Democratic Liberal Party (Romania)


Democratic Liberal Party (Romania)
Democratic Liberal Party
Partidul Democrat-Liberal
President Emil Boc
Senate leader Traian Igaş
Chamber leader Ioan Oltean
EP leader Theodor Stolojan
Founded 31 March 1993 (as PD)
15 December 2007 (as PD-L)
Headquarters Aleea Modrogan, 1
Bucharest
Ideology Liberal conservatism,[1] Christian democracy,[2]
Pro-Europeanism
International affiliation Centrist Democrat International
European affiliation European People's Party
European Parliament Group European People's Party
Official colours Orange and Blue
Seats in the Senate
51 / 137
Seats in the Chamber
115 / 334
Seats in the European Parliament
11 / 33
Website
http://www.pdl.org.ro/
Politics of Romania
Political parties
Elections

The Democratic Liberal Party (Romanian: Partidul Democrat-Liberal, PD-L or PDL) is a populist, centre-right party in Romania. It was formed on 15 December 2007, when the Democratic Party (Romanian: Partidul Democrat, PD) merged with the Liberal Democratic Party. From 2004 to 2007, the Democratic Party was part of the governing Justice and Truth Alliance. Although he had to formally suspend his leadership of the party when elected president in 2004, the PLD is largely associated with Romanian president Traian Băsescu, who was previously leader of the Democratic Party as well as being a founding member. The PLD executive leadership has already stated publicly that it would support Băsescu's candidacy for Romania's next presidential elections. The party has also worked to ensure that its positions in the parliament reflect Băsescu's priorities.

In 2008, the Democratic Liberal Party won the most seats in the latest legislative election in both the Chamber of Deputies and the Senate, and formed a new government coalition with the Social Democratic Party.[citation needed]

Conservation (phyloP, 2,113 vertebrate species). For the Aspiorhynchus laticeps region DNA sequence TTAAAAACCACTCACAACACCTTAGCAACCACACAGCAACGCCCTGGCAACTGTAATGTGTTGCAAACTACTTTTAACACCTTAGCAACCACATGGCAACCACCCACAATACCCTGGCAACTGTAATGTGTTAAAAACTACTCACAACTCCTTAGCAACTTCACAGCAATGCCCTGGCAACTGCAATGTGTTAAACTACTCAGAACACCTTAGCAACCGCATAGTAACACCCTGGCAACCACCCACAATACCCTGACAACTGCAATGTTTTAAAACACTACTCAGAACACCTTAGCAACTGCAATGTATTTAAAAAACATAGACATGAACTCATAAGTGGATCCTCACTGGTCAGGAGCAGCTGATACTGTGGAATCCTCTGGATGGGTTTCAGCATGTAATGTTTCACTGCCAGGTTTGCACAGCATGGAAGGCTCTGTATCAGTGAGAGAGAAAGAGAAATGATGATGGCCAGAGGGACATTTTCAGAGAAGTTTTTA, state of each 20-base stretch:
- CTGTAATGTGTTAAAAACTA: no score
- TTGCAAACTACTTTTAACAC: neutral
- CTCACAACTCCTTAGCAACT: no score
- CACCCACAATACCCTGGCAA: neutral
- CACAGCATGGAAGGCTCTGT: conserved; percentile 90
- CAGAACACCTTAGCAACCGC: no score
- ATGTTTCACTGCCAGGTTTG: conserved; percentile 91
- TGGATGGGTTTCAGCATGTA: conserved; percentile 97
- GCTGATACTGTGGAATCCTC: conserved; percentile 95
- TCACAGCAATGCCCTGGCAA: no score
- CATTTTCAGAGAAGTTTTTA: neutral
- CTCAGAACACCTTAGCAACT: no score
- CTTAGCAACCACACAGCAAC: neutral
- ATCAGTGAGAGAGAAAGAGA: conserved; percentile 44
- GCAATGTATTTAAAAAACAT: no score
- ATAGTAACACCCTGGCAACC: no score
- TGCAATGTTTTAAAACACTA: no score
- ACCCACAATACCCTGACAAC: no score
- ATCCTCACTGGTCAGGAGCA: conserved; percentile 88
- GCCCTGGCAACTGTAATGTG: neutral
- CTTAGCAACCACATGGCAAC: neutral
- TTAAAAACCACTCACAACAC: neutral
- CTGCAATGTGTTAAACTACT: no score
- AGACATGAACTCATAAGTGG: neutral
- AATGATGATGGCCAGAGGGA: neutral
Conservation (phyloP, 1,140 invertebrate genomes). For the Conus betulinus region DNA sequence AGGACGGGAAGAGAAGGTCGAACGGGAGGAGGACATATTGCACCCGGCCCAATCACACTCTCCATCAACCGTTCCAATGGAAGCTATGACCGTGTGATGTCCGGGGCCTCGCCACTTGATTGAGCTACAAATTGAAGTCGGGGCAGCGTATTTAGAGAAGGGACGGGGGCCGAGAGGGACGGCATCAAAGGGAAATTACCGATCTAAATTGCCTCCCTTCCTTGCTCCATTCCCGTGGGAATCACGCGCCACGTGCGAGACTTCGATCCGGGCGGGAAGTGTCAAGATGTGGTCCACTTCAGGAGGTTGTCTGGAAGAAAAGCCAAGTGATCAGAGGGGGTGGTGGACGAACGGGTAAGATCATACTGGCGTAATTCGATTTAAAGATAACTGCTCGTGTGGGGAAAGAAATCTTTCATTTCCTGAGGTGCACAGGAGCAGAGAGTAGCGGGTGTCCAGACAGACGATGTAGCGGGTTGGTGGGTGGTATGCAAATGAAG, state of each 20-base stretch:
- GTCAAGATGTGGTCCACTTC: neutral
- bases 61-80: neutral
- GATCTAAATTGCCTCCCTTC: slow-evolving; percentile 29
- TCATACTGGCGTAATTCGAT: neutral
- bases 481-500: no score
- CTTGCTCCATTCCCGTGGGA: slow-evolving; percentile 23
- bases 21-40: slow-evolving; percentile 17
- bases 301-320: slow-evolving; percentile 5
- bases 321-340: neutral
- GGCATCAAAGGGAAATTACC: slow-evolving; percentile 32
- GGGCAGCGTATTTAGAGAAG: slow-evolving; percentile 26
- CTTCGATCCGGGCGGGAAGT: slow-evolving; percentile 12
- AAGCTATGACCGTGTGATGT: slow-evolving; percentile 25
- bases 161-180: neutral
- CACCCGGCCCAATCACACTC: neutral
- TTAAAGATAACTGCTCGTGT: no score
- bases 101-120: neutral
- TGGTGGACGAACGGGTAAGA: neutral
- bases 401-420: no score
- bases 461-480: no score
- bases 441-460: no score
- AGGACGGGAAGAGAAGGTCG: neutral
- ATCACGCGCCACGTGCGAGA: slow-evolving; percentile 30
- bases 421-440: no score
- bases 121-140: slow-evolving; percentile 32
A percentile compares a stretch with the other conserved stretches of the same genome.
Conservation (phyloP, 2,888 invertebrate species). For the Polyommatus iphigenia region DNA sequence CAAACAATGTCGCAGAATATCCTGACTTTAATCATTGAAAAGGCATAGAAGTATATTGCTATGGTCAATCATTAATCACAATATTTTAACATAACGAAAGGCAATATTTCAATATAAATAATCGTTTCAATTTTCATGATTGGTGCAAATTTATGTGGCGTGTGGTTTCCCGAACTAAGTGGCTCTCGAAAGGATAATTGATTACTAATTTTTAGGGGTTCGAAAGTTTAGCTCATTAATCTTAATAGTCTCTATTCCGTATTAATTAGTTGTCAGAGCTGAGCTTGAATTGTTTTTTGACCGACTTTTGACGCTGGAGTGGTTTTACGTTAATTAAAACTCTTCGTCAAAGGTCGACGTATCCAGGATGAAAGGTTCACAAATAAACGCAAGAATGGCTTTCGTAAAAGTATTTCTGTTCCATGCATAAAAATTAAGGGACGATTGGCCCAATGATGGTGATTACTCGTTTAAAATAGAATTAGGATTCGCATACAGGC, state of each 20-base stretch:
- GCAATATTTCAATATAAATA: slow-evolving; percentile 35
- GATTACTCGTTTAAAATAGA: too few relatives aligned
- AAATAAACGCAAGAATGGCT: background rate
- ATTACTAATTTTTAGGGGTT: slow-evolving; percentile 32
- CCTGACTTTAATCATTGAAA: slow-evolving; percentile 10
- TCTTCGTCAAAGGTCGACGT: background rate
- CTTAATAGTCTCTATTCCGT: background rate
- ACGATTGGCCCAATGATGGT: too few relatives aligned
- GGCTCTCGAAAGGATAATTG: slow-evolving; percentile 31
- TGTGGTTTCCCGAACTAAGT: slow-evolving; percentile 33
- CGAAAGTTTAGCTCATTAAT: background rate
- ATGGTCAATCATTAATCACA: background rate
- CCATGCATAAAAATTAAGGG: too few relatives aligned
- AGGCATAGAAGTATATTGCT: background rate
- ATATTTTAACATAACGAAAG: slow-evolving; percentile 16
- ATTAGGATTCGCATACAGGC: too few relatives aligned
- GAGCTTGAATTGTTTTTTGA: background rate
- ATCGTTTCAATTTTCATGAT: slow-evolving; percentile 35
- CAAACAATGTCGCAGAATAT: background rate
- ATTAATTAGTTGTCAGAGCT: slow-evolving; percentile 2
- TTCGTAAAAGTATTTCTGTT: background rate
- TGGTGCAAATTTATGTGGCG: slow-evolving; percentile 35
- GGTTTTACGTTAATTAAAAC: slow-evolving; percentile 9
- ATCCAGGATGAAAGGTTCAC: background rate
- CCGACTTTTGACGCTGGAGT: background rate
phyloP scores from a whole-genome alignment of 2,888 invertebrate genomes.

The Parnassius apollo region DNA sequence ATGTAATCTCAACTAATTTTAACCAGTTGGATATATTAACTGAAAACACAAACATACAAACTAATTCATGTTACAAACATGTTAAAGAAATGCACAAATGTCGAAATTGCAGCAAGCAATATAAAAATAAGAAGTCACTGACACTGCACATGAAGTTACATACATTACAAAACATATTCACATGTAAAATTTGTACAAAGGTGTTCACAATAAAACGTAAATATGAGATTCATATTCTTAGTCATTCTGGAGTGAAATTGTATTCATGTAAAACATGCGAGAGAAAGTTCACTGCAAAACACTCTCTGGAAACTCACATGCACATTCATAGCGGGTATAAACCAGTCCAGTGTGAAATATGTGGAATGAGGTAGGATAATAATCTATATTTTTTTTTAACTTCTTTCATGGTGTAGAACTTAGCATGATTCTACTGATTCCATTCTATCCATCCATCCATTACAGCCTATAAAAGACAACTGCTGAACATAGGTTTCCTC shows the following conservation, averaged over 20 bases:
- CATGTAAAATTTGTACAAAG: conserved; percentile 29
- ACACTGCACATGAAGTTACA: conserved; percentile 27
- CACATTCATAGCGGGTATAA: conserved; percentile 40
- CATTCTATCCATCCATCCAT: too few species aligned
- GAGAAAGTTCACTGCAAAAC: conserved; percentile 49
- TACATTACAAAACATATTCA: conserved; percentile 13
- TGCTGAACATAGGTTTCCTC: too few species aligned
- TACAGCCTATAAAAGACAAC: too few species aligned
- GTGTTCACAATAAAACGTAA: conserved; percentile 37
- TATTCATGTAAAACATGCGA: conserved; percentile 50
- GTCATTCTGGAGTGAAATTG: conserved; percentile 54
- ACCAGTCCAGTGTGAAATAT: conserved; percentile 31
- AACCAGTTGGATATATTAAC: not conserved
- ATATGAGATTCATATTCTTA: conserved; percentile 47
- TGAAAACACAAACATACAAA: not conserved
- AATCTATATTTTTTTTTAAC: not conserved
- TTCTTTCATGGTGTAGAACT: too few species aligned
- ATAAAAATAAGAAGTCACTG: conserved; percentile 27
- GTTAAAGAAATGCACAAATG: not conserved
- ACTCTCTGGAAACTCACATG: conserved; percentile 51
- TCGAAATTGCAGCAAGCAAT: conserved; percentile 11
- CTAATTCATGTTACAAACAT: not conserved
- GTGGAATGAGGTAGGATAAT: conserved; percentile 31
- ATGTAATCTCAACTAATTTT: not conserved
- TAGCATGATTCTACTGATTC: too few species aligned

Contents

History

PD traces its roots in the National Salvation Front (FSN), the body which, under the leadership of Ion Iliescu, seized power during the Romanian Revolution of 1989 which ended the Communist regime. The organization, originally announced that it is not a party and it would not nominate candidates in the elections it organized. However, in February 1990, it registered as a party and won the elections, with the help of the state-owned media under its control.[3]

Conflicts broke out between FSN leaders Ion Iliescu and Petre Roman in early 1992, and this led to the separation of the Iliescu wing under the name of Democratic National Salvation Front (FDSN), which later became the Social Democratic Party (PSD).[4]

FSN was defeated by the FDSN in the 1992 legislative election and spent the next four years in opposition. In 1993 the FSN changed its name to the Democratic Party (PSD). In the 1996 legislative election, PD ran jointly with the now-defunct Romanian Social Democratic Party (PSDR), under the name Uniunea Social-Democrată (USD). After having ranked third, they joined a governing coalition with the Romanian Democratic Convention (CDR) and the ethnic Hungarian party UDMR.[5] From 2000 to 2004 PD has been again in opposition.

In advance of the 2004 elections the party joined forces with the National Liberal Party (PNL) to create the Justice and Truth Alliance, whose main purpose was to fight the all-dominating Social Democratic Party.

The Truth and Justice Alliance managed to win around 32% of the votes in both Chambers, not enough for a majority and about 6% less than PSD. Together with its Liberal allies, the Democratic Union of Hungarians in Romania and the Conservative Party, the Democratic Party was part of the governing coalition until April 2007.

During the Congress of 2005, the Democratic Party members voted in favor of joining the European People's Party, abandoning the party's previous membership of the Party of European Socialists and Socialist International. In 2005, Petre Roman left the party and together with his followers formed the Democratic Force.

From mid-2005, the PD's relations with the PNL also became strained due to an ongoing open conflict between Băsescu and Prime Minister Călin Popescu-Tăriceanu, who is also chairman of the PNL. After his presidential victory in 2004, Băsescu appointed Tăriceanu as prime minister. Although he wanted to, he could not constitutionally dismiss him; at least, it took him a while.

On 1 April 2007, Tăriceanu dismissed the ministers of Democratic Party and formed a minority government.[6]

On 15 December 2007 the organisation changed its name to the Democratic Liberal Party and merged with the Liberal Democratic Party (PLD). The PLD approved the merger in a party congress with 933 in favour, six abstentions and one against.[7]

Policy

Map of the Romanian counties based on the party of the president of the County Council